3) It was further contended that the defendant's constitutional rights were violated in various miscellaneous respects, including the refusal of the Superior Court to require the Foreman of the Grand Jury to appear and testify; the alleged tardiness of the President Judge of the Superior Court in assigning the bail proceeding for hearing; the alleged prejudicial comments made by the Judge in announcing his conclusions at the termination of the bail hearing; and the "totality of circumstances" urged by the defendant, under Greenwald v. Wisconsin, 390 U.S. 519, 88 S. Ct. 1152, 20 L. Ed. 2d 77 (1968), as being sufficient to cause the Superior Court to lose jurisdiction to enter the order denying bail. We considered these contentions and screened them against the transcript of the proceedings. We found no violation of basic constitutional rights sufficient to result in a loss by the Superior Court of its jurisdiction to enter that order.


The defendant claims that he may not be held without bail because to do so violates his rights under the Eighth and Fourteenth Amendments of the Federal Constitution.[3] In this connection, it was *306 also contended that Article 1, § 12 of the Delaware Constitution is unconstitutional.[4] The defendant's position is untenable. It is almost universally agreed that the Eighth Amendment does not require bail in capital cases; and provisions like Article 1, § 12 are prevalent and valid in most other jurisdictions. See Foote "The Coming Constitutional Crisis in Bail", 113 U. Pa.L.Rev., p. 959. We so held here.


Finally, it was contended that 11 Del.C. § 2103(b) is unconstitutional because of the burden of proof it imposes upon the defendant.[5] The argument is that § 2103(b) violates Article 1, § 12 of the Delaware Constitution. We have held in In re Steigler, Del., 250 A.2d 379 (1969) that the statutory requirement equates the constitutional provision. As such, there can be no conflict between the two.

* * * * * *

Accordingly, we held that there was no such violation of the defendant's basic constitutional rights as to render void, because of loss of jurisdiction, the Superior Court's order denying bail.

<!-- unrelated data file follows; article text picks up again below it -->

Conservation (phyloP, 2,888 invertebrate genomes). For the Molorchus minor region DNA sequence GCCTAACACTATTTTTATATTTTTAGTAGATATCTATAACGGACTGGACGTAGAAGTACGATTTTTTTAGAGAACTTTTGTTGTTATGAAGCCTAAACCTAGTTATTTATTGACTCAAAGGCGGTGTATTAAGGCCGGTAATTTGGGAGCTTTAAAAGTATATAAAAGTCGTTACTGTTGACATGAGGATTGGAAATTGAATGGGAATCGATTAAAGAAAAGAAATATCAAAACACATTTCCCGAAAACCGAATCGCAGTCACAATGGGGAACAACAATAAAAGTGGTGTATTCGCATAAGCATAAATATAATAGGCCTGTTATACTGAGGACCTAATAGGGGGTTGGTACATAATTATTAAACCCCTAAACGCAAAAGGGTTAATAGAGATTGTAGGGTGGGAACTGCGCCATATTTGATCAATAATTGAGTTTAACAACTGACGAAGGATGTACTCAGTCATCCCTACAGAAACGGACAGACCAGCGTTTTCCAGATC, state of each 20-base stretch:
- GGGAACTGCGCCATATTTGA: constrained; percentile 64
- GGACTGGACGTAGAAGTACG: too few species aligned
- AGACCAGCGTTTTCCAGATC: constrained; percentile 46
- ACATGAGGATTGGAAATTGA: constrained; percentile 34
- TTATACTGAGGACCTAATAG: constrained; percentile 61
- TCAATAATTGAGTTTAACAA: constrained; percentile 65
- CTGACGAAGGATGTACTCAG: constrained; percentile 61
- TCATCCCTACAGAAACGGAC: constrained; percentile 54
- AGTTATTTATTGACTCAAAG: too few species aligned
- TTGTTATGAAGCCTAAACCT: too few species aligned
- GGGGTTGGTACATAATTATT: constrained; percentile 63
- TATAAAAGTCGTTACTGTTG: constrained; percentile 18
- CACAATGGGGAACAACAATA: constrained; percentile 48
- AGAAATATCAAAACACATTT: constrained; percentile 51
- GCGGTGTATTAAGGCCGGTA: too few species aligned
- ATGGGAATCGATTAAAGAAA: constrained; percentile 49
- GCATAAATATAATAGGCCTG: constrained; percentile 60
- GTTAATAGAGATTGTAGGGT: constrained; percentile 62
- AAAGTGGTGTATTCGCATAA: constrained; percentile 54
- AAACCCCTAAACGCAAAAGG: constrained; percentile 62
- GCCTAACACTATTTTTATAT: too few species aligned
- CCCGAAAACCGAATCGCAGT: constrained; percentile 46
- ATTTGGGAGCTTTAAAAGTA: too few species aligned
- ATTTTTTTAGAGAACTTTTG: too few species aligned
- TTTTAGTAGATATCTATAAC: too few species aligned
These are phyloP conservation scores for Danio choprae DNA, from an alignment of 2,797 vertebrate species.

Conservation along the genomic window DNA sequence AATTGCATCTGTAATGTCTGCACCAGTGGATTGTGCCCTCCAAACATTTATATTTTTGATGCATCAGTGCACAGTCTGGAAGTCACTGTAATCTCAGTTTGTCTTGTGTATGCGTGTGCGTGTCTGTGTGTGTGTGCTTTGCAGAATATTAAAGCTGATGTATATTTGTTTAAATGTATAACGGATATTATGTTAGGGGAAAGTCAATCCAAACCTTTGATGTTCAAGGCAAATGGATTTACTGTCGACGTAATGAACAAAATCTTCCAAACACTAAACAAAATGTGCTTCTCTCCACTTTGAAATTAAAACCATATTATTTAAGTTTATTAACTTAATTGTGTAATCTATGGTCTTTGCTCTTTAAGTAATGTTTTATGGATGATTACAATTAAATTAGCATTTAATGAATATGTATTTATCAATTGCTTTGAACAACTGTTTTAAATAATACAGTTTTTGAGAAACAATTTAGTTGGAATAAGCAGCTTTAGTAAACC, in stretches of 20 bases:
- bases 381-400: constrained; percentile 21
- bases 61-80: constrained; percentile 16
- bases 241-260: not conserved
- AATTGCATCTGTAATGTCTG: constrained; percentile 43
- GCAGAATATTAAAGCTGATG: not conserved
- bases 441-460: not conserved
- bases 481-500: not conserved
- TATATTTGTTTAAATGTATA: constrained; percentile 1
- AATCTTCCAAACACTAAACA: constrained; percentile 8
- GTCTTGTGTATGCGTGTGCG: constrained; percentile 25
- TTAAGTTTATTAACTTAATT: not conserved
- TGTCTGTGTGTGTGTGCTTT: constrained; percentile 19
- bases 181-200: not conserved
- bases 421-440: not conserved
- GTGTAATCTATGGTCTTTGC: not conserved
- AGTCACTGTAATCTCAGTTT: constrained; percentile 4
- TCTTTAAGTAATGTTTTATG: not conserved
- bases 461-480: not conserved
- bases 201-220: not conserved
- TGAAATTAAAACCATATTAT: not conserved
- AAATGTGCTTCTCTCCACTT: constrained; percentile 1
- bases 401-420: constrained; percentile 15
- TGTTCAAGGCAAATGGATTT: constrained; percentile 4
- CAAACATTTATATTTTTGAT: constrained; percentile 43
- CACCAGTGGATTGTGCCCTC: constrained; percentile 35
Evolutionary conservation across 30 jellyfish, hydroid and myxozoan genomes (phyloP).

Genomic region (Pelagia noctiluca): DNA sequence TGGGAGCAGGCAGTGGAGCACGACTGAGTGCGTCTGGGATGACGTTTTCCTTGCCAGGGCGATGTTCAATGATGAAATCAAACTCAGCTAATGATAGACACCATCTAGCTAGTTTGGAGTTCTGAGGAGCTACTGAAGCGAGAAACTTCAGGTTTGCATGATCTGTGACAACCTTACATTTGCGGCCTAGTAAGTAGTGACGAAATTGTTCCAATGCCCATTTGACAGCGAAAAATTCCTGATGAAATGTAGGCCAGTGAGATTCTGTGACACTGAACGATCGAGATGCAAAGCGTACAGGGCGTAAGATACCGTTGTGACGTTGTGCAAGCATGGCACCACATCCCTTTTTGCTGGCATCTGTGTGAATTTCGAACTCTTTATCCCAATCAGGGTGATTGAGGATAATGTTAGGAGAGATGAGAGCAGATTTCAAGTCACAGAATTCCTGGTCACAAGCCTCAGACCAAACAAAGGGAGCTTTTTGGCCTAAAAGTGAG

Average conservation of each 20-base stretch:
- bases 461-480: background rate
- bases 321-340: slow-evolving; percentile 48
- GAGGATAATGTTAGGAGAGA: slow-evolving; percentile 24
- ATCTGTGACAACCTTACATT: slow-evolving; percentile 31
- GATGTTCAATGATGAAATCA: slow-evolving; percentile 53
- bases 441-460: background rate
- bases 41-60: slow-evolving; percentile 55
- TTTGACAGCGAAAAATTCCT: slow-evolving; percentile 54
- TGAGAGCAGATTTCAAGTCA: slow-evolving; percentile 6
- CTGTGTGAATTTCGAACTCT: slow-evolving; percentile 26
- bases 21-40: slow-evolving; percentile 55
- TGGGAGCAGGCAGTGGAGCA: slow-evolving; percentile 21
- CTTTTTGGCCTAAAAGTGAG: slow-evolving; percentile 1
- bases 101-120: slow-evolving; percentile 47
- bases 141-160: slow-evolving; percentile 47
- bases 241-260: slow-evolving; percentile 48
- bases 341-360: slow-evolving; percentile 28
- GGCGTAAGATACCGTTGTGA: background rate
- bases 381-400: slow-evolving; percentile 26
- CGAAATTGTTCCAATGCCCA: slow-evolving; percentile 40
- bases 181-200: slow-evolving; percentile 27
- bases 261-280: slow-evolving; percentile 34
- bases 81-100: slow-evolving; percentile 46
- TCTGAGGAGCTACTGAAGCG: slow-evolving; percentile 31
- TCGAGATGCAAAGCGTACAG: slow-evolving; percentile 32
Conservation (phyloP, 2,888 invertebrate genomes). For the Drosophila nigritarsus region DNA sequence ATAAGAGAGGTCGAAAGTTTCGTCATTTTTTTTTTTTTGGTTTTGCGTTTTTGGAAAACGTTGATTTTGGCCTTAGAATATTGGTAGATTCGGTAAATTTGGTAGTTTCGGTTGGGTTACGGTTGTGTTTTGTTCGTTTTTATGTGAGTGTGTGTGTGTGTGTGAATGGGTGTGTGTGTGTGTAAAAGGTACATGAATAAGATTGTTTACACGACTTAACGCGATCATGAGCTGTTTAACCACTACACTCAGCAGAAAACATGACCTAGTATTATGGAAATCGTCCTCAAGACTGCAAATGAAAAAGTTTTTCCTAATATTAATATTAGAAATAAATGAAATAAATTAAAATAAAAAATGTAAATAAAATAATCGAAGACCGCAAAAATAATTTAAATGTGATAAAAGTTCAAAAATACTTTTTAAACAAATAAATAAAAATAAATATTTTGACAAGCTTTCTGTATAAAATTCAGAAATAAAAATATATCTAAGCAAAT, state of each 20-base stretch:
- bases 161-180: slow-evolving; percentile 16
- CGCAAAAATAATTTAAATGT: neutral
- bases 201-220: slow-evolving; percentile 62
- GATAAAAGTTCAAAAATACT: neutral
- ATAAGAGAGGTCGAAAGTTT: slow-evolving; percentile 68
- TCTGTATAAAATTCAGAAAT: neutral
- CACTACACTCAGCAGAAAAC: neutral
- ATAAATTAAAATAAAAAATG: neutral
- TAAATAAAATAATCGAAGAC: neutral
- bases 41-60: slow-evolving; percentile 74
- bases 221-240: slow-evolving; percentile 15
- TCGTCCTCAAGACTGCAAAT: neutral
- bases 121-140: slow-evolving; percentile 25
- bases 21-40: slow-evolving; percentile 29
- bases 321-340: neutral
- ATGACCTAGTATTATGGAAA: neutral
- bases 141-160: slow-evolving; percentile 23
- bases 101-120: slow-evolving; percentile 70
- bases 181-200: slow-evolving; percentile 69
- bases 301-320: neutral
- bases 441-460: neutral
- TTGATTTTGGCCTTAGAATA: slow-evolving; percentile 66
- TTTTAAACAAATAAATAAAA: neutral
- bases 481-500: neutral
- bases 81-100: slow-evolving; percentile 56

* * * * * *

For the reasons stated, the State's motion to dismiss the petition for writ of prohibition was denied; and the petition also was denied.


[1] Supreme Court Rule 3(2), Del.C.Ann. provides in part:

"* * * Orders may be entered by any justice staying proceedings below, admitting persons to bail, approving bonds, in any interlocutory or procedural matters, or where elsewhere so provided in these rules."

[2] Superior Court Criminal Rule 9(a) provides in part:

"Upon the request of the Attorney General the court shall issue a warrant for each defendant named in the information, if it is supported by oath, or in the indictment. * * *"

[3] The Eighth Amendment to the Federal Constitution prohibits excessive bail.

[4] Article 1, § 12 provides:

"All prisoners shall be bailable by sufficient sureties, unless for capital offenses when the proof is positive or the presumption great; * * *."

[5] By 11 Del.C. § 2103(b) it was provided that the Superior Court may admit to bail in capital cases "if after full inquiry, [it] shall determine that there is good ground to doubt the truth of the accusation, and the burden of demonstrating such doubt shall be on the accused."